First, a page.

[Ed. Note: This is another guest post from Katie Christensen.]
Utah is known as a conservative state—one whose cultural leaders fought against the legalization of gay marriage both here and in other states (remember Prop 8 in California?). However, earlier this year, Salt Lake City was ranked 7th in terms of LGBT population among 50 U.S. metropolitan areas. That study found that 4.7 percent of Salt Lake City residents identified as lesbian, gay, bisexual and/or transgender, which is a great sign that our capital city is becoming a more diverse space. Unfortunately, Salt Lake was also recently home to a conference held by the World Congress of Families, an anti-LGBT organization. The Southern Poverty Law Center classifies the World Congress of Families as a hate group. I don’t know about you, but because of this mashup of two completely opposing viewpoints within SLC I’ve found myself having to explain some acronyms and terminology to my more conservative friends and family members.
All of those letters–what do they mean?
“LGBTQIA+” (often shortened to “LGBT” or “GLBT”) is a coalitional term—a term used to link people with different identities together to fight for their rights. There is no way for me to explain every sexual or gender identity in one article but these are the ones I encounter most often and I’ve found it useful to have these simple definitions ready to whip out whenever someone expresses confusion or starts spreading misinformation. It’s important to remember, though, that these are self-chosen identities. Someone fitting one of these definitions doesn’t mean they necessarily identify as the term.
Lesbian: A woman who is attracted to other women.
Gay: A man who is attracted to other men (though sometimes used as an umbrella term that also includes anyone who is attracted to members of their own gender).
Bisexual: A person who is attracted to both men and women and/or a person who is attracted to all genders.
Trans*: An umbrella term that encompasses a lot of different identities, including transgender, genderqueer, non-binary, and more. Some define it as an individual who doesn’t identify with the sex they were assigned at birth. Others use it to describe a complex relationship with sex and gender.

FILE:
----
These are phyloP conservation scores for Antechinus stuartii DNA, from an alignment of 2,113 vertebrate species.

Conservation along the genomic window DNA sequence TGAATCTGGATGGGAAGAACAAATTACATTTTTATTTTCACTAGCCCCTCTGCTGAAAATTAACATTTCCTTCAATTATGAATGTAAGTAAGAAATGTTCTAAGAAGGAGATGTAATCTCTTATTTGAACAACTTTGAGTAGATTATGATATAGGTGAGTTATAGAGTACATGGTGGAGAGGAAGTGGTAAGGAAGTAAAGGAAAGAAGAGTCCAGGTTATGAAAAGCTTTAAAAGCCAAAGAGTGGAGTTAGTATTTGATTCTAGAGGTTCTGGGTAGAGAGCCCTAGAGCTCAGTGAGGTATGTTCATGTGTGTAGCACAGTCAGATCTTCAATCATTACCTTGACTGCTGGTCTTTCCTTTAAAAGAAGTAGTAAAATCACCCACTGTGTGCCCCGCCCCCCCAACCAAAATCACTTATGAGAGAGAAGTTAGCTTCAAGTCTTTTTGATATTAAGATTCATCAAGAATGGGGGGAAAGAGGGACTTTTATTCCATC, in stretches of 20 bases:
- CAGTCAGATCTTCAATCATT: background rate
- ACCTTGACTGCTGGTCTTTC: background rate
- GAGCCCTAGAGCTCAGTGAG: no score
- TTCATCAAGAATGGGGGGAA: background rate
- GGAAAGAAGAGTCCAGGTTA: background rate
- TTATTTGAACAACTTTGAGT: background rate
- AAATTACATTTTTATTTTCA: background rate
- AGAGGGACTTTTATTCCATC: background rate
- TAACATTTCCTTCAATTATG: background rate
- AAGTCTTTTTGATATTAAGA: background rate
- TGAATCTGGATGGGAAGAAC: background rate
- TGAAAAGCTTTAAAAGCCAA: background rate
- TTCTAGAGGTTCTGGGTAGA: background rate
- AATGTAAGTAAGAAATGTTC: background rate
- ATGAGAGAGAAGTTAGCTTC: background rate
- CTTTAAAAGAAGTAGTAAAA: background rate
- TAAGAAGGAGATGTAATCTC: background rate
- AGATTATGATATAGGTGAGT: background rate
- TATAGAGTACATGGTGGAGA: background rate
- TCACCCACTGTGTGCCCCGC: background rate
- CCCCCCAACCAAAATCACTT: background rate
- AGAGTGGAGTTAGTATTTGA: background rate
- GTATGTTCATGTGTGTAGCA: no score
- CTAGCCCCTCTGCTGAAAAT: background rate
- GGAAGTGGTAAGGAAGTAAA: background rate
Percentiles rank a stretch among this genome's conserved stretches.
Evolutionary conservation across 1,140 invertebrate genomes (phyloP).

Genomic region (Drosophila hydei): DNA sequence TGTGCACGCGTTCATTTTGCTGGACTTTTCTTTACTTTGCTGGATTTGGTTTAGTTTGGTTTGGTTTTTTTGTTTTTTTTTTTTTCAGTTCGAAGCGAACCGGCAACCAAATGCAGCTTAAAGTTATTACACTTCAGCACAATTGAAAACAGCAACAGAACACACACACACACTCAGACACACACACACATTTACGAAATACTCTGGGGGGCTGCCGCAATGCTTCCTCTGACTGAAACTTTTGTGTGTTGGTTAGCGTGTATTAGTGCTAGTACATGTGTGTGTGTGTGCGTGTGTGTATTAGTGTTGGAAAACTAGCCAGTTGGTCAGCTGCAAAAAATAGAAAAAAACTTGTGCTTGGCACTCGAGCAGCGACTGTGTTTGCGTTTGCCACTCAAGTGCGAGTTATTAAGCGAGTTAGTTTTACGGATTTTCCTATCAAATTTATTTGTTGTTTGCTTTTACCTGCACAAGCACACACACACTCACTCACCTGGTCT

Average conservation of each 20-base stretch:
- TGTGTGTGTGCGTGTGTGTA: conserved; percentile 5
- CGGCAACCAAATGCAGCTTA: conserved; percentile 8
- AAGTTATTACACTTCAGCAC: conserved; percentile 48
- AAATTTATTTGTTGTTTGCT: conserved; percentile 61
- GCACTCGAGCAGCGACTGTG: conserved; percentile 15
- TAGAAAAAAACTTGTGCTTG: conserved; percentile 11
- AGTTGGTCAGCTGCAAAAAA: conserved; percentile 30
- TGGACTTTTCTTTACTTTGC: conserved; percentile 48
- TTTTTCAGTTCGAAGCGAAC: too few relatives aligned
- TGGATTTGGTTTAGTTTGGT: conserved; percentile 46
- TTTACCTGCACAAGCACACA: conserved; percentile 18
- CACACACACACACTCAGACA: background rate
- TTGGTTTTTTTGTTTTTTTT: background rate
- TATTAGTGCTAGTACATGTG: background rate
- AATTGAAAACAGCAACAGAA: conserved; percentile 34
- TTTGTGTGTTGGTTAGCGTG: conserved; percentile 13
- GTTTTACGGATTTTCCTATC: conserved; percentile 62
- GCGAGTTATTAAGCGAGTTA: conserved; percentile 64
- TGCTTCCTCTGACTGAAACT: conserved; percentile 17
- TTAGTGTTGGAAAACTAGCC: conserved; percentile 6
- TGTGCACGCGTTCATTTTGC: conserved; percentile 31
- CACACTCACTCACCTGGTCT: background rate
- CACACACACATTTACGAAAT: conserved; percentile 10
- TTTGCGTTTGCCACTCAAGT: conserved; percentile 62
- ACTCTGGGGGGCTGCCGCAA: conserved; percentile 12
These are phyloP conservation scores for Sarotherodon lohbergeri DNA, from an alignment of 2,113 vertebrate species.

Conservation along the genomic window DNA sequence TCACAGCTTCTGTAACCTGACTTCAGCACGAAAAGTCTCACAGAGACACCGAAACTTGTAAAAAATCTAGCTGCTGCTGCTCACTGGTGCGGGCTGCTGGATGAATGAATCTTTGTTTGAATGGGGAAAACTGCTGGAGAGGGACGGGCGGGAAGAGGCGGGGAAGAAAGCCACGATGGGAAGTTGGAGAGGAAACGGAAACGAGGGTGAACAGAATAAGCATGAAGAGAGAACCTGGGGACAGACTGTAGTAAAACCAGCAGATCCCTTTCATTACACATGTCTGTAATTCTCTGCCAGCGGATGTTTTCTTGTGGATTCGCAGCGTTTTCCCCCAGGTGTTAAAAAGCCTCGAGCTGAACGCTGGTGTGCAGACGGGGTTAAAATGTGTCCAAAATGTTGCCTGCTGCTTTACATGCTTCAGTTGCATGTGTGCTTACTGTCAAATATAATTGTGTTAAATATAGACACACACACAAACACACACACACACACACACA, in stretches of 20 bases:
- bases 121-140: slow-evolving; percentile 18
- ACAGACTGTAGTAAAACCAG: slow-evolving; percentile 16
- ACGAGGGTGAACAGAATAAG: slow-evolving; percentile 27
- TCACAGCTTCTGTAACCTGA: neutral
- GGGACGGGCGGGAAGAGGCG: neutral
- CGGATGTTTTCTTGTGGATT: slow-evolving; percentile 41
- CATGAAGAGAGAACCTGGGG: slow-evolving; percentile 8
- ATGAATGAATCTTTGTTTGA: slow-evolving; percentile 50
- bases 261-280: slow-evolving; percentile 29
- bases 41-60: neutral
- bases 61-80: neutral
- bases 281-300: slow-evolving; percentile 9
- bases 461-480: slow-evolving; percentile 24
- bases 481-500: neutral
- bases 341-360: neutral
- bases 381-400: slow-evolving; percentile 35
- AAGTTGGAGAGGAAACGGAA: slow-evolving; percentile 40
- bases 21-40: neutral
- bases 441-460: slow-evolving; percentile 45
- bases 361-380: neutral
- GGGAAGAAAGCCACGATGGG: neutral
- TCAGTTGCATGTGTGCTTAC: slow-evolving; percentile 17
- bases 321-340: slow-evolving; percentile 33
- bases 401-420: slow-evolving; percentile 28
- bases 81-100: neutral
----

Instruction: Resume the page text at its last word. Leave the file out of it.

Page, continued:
Queer: This is also an umbrella term that includes anyone who feels outside the norm when it comes to gender or sexuality. Historically people used it as a slur against anyone who wasn’t cisgender and/or straight. However, the younger generation has embraced it as an identity and reclaimed it as their own (similar to the way young women have embraced the word “bitch.”).
Intersex: A term used to describe biological variation that falls outside of the binary of “man” and “woman.” For example, a person may be born with a vagina and uterus and XY chromosomes. Intersex people are generally considered rare, but statistically speaking a person is about as likely to be intersex as they are to have red hair. The previously used term was “hermaphrodite,” but that term is now viewed as derogatory.
Asexual: Someone who doesn’t experience sexual attraction to anyone.
Plus (+): There are so many identity terms not included in common acronyms that still need representation. Here’s a list of basic definitions for terms that don’t come up as often but are just as important.
Learning to undo binary thinking
I often hear about gender and sexual identities reduced down to gay or straight with no room in between. If a girl likes girls she’s gay. If a girl likes boys she’s straight. End of story. This is an example of a false binary. My favorite definition of “binary” in Gender Studies comes from the book Gendered Worlds by Judy Root Aulette and Judith Wittner (2015): “The idea that factors such as sex, sexuality, or gender can be categorized into two exclusive opposites” (p. 522). Upon closer look, we know that those categories aren’t binaries (i.e. intersex folks).
It’s difficult to shrug these notions of exclusive opposites because we’ve been taught to organize our thoughts into separate, distinct, opposing categories, which makes processing new information easier. But the categories we have were created by our culture and its limited understanding of sex, sexuality, and gender (making them unreliable). Even the most well-intentioned people rely on false binaries to organize thoughts, which is why it’s so important to constantly check ourselves. Every once in a while I find myself looking at a stranger and wondering if they’re a man or a woman before remembering that a) there are more than those two possibilities and b) it really shouldn’t matter to me. Fighting false binaries is a constant battle.
The World Congress of Families conference is over, but it’s only a matter of time until a public figure in Utah says something misinformed and negative about the LGBTQIA+ community, and when that happens, family dinners across the state are bound to get heated. It’s important to remember that a lot of the people you’re talking to about these issues haven’t ever questioned false binaries or been in a position to learn about different gender and sexual identities that exist (hopefully this post helps!). So be prepared to answer a lot of questions after events like the World Congress of Families, and remember that education requires patience.